17 September 2018
Prepare to be annoyed
Keen-eyed fans of From Software’s Dark Souls video game series and its tabletop spin-offs will be quick to identify the real-world inspiration for Black Souls, a board game about a design studio unimaginatively named Designer Inc. that has created the toughest video game ever made. All of that sounds a bit on the nose – and that is, of course, the point. However, those hoping for a humorous commentary on the Dark Souls franchise or on game design as a whole can look elsewhere. Except for the name, some in-game terminology and a very loose premise, Black Souls has nothing to do with the Dark Souls games, in gameplay or in spirit.
A cynic might suggest that the whole reason for the game’s name and references being so obvious is to attract some of the success of the series that has recently gained a wider following among tabletop gamers with Dark Souls: The Board Game and the recent Dark Souls: The Card Game.
The clear attempt to indulge Dark Souls fans would not be so irritating if Black Souls was a good game. Here we come to the most upsetting part about Black Souls: it might have been a decent board game if it was designed with more care and attention to detail – and even that’s putting it mildly.
The rulebook is filled with dense paragraphs and has page backgrounds made stylistic to a fault, leaving the text hard to read – something not helped by multiple typos. If that's possible to overlook, then the glaring mistakes in the game’s components are not.
It seems that, at some point, Black Souls went through a last-minute redesign and some of the components were not updated to suit. Throughout the game, players can pick up new party members, represented in-game with wooden cubes of four colours: blue, red, white and black. In order to determine exactly what type of fighters to recruit, the top card of the party deck is turned over, showing the colour of the cube and their quantity. Except that cards have blue, red, grey and green colours. While white indeed may be confused for grey due to printing qualities, green is not black. Following a bit of investigative work, it actually turned out that grey on the card corresponds to black cubes, while green on the cards corresponds to white cubes. Asking “So what colour is green again?” got old very quickly. After crossing that hurdle, game boards that warped immediately and tiles with sloppy print work and non-aligned pictures served only to further annoy.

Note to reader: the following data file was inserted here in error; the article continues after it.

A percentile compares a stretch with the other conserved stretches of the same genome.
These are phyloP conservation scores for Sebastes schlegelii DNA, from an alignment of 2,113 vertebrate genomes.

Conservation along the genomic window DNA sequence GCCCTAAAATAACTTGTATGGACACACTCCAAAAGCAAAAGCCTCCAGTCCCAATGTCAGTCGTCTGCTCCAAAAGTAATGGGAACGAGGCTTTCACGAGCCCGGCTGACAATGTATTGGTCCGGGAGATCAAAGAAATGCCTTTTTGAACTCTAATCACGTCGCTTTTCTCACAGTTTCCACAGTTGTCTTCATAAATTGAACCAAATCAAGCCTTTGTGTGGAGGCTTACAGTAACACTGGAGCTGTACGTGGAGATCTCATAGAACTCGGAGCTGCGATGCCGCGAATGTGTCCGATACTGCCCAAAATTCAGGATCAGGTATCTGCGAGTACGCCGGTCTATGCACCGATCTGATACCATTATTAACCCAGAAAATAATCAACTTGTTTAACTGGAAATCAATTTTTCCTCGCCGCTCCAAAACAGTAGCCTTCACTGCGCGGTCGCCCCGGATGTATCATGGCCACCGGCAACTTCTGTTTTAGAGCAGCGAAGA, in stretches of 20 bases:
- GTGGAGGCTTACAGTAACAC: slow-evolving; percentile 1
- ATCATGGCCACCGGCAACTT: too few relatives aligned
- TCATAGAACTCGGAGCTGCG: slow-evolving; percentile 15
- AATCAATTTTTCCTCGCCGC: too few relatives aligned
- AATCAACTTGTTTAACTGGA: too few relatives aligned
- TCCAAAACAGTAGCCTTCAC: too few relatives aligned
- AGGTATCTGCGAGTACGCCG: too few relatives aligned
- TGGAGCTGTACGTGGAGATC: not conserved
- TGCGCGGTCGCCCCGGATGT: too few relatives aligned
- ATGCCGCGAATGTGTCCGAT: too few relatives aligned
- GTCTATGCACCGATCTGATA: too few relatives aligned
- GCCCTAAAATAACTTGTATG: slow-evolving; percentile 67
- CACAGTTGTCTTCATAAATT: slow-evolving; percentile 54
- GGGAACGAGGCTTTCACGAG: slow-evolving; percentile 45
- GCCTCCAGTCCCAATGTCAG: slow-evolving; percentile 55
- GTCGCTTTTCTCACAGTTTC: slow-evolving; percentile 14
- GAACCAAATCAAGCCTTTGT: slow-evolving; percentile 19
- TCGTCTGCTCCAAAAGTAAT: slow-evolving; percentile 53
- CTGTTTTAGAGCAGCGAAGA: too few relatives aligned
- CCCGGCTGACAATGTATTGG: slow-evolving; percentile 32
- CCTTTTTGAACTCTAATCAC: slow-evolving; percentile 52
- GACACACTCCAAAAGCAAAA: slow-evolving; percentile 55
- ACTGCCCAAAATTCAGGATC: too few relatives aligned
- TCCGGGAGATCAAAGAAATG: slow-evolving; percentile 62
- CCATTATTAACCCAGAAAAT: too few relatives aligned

As for the gameplay, Black Souls is divided into two parts: the design phase and the game phase. During the former, through a series of blind bidding, tile drafting and placement, players create a dungeon level. Bid cards determine the player order and provide bonus actions, out of which only two or three cards are really useful. The tiles come with varying difficulties – bosses being the most difficult – which signify how many party members will be killed off when entering that part of the level. Except the correlation between the printed difficulty and number of fighters being killed is inconsistent and does more to confuse than help. The tiles do not provide enough variety, and there is rarely a desperate need to get a particular tile first.
The game phase, completely unexpectedly, is breath of fresh air. In this section, players actually take their party through the dungeon level they have spent the 12 previous rounds creating. The aim is to kill as many party members as possible – that’s supposed to signify the toughness of the level – while still having a few of them alive after the last room to qualify for bonus scoring. Here, finally, the game becomes strategically exciting, with players deciding which party members to sacrifice and which to keep for future battles. If you happen to die in the last dungeon, you only have yourself to blame: you built it! There is a satisfaction in finally experiencing what you have spent the majority of the game creating. It really is a shame that the game phase is a relatively small part of Black Souls’ gameplay.
Black Souls, a board game about designing a Souls-like video game level, is in a dire need of a day one patch. While the tile-drafting section is far from flawless, the game phase demonstrates the true potential of what this game could have been. It is truly sad that the promise was buried under the amateurish level of presentation.
For a game about designing a video game, Black Souls should take a careful, attentive look at its own design first.
Designer: Dominic Michael H.
Artist: Len Peralta
Time: 45-60 minutes
This review originally appeared in the June 2018 issue of Tabletop Gaming. Pick up the latest issue of the UK's fastest-growing gaming magazine in print or digital here – or subscribe to make sure you never miss another issue.
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